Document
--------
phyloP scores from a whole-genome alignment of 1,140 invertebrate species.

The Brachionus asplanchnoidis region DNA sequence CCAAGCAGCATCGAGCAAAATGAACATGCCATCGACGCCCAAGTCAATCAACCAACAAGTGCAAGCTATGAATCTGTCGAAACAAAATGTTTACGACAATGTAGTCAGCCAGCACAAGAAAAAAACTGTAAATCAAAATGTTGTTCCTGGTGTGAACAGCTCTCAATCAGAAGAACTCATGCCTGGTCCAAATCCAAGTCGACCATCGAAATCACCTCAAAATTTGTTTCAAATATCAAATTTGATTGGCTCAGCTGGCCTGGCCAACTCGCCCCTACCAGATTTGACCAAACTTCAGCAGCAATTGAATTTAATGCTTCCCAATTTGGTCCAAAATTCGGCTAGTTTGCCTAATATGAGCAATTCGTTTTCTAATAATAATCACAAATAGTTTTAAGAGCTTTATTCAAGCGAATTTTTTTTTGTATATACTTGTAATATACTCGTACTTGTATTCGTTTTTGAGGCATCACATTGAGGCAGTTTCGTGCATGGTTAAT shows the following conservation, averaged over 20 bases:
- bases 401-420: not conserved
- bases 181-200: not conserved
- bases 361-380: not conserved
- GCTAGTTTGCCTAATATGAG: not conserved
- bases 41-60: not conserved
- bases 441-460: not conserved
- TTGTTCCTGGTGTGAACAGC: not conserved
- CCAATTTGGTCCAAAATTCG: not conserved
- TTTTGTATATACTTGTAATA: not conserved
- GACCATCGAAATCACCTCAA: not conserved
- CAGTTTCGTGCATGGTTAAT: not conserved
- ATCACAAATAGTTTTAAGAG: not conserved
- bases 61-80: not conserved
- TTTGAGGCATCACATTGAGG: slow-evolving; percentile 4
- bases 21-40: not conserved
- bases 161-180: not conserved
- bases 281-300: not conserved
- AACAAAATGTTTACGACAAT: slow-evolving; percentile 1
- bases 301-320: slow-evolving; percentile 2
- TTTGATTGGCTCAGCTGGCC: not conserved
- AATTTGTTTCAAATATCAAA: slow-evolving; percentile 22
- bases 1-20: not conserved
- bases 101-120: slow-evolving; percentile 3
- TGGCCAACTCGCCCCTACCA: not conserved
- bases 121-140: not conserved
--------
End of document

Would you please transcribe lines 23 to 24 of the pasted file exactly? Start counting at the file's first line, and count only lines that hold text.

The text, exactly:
- AATTTGTTTCAAATATCAAA: slow-evolving; percentile 22
- bases 1-20: not conserved